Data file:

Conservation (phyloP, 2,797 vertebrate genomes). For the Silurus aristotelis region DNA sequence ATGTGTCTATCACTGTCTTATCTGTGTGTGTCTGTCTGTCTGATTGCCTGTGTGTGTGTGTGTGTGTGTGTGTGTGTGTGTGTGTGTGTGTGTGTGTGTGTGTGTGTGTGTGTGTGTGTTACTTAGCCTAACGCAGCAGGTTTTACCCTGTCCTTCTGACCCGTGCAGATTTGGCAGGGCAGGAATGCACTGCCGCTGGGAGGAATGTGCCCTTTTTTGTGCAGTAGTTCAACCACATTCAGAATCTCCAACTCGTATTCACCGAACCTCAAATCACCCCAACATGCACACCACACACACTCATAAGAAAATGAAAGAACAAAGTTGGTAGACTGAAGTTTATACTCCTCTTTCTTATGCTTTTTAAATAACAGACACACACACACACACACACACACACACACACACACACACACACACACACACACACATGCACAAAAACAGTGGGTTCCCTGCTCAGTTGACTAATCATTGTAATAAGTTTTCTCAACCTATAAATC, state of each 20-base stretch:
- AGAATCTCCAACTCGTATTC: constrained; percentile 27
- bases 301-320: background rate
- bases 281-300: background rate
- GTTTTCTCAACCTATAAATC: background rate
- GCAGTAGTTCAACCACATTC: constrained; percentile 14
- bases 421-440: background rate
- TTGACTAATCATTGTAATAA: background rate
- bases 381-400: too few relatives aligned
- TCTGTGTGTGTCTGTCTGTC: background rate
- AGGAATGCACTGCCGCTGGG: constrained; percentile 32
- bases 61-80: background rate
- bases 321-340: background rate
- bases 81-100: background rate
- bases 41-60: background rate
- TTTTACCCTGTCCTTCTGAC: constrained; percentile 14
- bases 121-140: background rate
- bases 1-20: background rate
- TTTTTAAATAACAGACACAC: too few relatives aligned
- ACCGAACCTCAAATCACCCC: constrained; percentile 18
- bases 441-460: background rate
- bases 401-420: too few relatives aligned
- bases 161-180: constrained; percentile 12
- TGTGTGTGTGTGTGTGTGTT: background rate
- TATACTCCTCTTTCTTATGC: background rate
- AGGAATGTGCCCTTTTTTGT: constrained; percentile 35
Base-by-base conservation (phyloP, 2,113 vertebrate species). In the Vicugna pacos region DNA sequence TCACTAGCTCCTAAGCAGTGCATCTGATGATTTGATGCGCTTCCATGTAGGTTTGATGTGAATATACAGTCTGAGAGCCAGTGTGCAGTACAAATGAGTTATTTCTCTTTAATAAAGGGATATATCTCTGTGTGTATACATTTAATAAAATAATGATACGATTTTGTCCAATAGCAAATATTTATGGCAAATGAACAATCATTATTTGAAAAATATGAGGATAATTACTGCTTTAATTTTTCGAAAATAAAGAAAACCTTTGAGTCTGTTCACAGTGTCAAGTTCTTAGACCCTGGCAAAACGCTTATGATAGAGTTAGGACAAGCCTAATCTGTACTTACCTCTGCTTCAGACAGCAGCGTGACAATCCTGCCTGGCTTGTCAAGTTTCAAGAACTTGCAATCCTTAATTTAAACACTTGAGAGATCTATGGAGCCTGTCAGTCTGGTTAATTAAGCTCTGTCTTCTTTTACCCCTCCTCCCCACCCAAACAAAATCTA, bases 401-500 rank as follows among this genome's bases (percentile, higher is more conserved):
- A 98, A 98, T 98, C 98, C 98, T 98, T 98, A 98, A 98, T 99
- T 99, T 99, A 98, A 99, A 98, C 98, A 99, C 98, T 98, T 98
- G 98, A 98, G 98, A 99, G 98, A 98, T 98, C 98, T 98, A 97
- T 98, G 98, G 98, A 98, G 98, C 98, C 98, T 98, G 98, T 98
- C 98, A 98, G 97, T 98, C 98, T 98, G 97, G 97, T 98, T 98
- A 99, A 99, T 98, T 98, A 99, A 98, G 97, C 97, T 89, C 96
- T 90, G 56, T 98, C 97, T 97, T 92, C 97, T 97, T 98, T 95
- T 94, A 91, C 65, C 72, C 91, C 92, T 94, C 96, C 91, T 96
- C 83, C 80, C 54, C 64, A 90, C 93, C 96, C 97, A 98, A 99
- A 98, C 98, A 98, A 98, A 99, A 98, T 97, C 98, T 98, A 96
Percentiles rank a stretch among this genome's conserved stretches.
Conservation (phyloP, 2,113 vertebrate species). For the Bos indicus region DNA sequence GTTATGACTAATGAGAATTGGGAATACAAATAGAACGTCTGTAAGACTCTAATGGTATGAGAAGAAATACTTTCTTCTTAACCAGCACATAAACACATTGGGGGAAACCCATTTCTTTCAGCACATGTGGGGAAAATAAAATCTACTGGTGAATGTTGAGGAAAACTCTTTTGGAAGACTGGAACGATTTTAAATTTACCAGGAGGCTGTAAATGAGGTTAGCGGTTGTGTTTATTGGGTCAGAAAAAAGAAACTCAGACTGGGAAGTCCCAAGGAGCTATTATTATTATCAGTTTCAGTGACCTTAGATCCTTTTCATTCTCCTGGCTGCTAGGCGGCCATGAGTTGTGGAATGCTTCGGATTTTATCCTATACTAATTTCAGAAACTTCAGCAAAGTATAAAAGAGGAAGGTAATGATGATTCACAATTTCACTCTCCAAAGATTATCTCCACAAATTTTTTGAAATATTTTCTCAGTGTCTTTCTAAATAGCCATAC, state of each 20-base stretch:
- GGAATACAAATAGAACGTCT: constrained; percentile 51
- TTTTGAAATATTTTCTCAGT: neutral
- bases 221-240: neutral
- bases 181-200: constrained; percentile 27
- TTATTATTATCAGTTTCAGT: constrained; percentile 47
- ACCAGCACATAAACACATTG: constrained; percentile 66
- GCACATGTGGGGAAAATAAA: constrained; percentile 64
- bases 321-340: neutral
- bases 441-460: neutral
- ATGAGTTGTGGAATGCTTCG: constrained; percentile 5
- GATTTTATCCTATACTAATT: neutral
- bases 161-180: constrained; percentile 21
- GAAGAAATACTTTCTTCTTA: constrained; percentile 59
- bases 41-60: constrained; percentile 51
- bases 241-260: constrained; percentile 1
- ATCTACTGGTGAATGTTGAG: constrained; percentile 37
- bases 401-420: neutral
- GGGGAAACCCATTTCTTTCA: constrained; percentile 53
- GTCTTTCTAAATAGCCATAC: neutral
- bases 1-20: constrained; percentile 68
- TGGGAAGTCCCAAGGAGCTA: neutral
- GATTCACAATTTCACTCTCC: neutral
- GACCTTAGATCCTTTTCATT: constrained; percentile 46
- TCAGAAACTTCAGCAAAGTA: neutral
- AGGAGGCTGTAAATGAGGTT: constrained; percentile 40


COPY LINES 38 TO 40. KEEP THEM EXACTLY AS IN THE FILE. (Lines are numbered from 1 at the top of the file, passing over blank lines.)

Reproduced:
Percentiles rank a stretch among this genome's conserved stretches.
Conservation (phyloP, 2,113 vertebrate species). For the Bos indicus region DNA sequence GTTATGACTAATGAGAATTGGGAATACAAATAGAACGTCTGTAAGACTCTAATGGTATGAGAAGAAATACTTTCTTCTTAACCAGCACATAAACACATTGGGGGAAACCCATTTCTTTCAGCACATGTGGGGAAAATAAAATCTACTGGTGAATGTTGAGGAAAACTCTTTTGGAAGACTGGAACGATTTTAAATTTACCAGGAGGCTGTAAATGAGGTTAGCGGTTGTGTTTATTGGGTCAGAAAAAAGAAACTCAGACTGGGAAGTCCCAAGGAGCTATTATTATTATCAGTTTCAGTGACCTTAGATCCTTTTCATTCTCCTGGCTGCTAGGCGGCCATGAGTTGTGGAATGCTTCGGATTTTATCCTATACTAATTTCAGAAACTTCAGCAAAGTATAAAAGAGGAAGGTAATGATGATTCACAATTTCACTCTCCAAAGATTATCTCCACAAATTTTTTGAAATATTTTCTCAGTGTCTTTCTAAATAGCCATAC, state of each 20-base stretch:
- GGAATACAAATAGAACGTCT: constrained; percentile 51